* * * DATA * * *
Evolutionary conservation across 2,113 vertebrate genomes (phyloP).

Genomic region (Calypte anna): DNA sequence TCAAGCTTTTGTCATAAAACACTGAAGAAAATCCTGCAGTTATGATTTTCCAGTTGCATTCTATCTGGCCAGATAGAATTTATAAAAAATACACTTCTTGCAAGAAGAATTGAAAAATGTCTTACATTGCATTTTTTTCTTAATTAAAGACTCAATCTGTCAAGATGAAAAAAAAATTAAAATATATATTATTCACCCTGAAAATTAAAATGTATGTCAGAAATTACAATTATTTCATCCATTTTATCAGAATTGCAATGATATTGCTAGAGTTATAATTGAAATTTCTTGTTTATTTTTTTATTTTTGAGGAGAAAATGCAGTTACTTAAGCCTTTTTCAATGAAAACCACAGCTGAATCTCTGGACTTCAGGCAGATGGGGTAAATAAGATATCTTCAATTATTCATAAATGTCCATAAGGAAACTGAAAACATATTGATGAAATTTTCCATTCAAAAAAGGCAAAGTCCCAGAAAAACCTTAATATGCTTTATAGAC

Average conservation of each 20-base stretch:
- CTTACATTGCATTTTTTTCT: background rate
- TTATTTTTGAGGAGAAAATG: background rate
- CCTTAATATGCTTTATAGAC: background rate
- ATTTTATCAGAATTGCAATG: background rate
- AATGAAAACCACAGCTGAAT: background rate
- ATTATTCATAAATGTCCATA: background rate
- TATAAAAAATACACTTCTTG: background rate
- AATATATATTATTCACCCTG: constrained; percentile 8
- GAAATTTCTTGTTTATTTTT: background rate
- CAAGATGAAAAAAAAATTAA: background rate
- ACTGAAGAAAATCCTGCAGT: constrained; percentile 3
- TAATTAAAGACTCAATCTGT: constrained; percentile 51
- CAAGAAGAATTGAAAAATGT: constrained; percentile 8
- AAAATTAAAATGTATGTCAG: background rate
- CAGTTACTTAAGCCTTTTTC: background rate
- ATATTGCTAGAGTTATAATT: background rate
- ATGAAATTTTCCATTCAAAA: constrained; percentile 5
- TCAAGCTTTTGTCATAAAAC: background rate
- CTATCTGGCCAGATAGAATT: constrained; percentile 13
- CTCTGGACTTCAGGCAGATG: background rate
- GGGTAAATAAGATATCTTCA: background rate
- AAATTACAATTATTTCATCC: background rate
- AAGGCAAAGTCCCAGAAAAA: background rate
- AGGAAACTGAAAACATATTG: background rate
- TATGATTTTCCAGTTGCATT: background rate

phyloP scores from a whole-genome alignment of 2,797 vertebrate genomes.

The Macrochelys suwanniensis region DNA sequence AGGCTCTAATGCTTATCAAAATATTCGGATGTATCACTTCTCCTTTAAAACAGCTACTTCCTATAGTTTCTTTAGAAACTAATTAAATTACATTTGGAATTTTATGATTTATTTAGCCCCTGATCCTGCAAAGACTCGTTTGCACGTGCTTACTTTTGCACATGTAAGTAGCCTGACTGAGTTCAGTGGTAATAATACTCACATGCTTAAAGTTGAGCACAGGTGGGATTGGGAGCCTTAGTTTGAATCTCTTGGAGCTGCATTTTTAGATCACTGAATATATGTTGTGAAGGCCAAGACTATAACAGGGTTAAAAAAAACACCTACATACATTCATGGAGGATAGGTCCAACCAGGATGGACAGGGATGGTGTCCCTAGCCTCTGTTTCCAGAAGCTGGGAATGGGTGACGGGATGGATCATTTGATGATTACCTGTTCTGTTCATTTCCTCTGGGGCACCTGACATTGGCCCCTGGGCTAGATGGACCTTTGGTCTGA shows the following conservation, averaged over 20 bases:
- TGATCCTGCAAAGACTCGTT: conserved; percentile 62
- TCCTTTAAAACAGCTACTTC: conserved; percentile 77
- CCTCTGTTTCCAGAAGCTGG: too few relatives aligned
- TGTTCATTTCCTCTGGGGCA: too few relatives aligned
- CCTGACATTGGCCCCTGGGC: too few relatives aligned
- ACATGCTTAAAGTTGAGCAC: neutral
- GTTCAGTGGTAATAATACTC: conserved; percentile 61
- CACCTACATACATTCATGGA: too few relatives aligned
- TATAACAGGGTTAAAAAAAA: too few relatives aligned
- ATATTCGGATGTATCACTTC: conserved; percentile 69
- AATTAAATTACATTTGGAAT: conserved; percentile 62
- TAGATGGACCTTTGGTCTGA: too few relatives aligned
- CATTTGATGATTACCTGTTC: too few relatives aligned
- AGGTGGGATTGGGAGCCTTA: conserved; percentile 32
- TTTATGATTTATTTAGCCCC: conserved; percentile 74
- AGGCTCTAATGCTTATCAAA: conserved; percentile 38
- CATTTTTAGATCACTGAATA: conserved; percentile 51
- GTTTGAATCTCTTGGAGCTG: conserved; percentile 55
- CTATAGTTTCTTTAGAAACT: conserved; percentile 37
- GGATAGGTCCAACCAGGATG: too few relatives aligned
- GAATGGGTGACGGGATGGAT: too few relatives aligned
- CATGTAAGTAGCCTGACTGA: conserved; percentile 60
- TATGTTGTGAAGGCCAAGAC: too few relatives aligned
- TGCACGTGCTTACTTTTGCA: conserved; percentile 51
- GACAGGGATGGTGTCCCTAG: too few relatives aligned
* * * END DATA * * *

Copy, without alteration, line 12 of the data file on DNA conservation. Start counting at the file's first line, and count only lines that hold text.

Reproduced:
- GAAATTTCTTGTTTATTTTT: background rate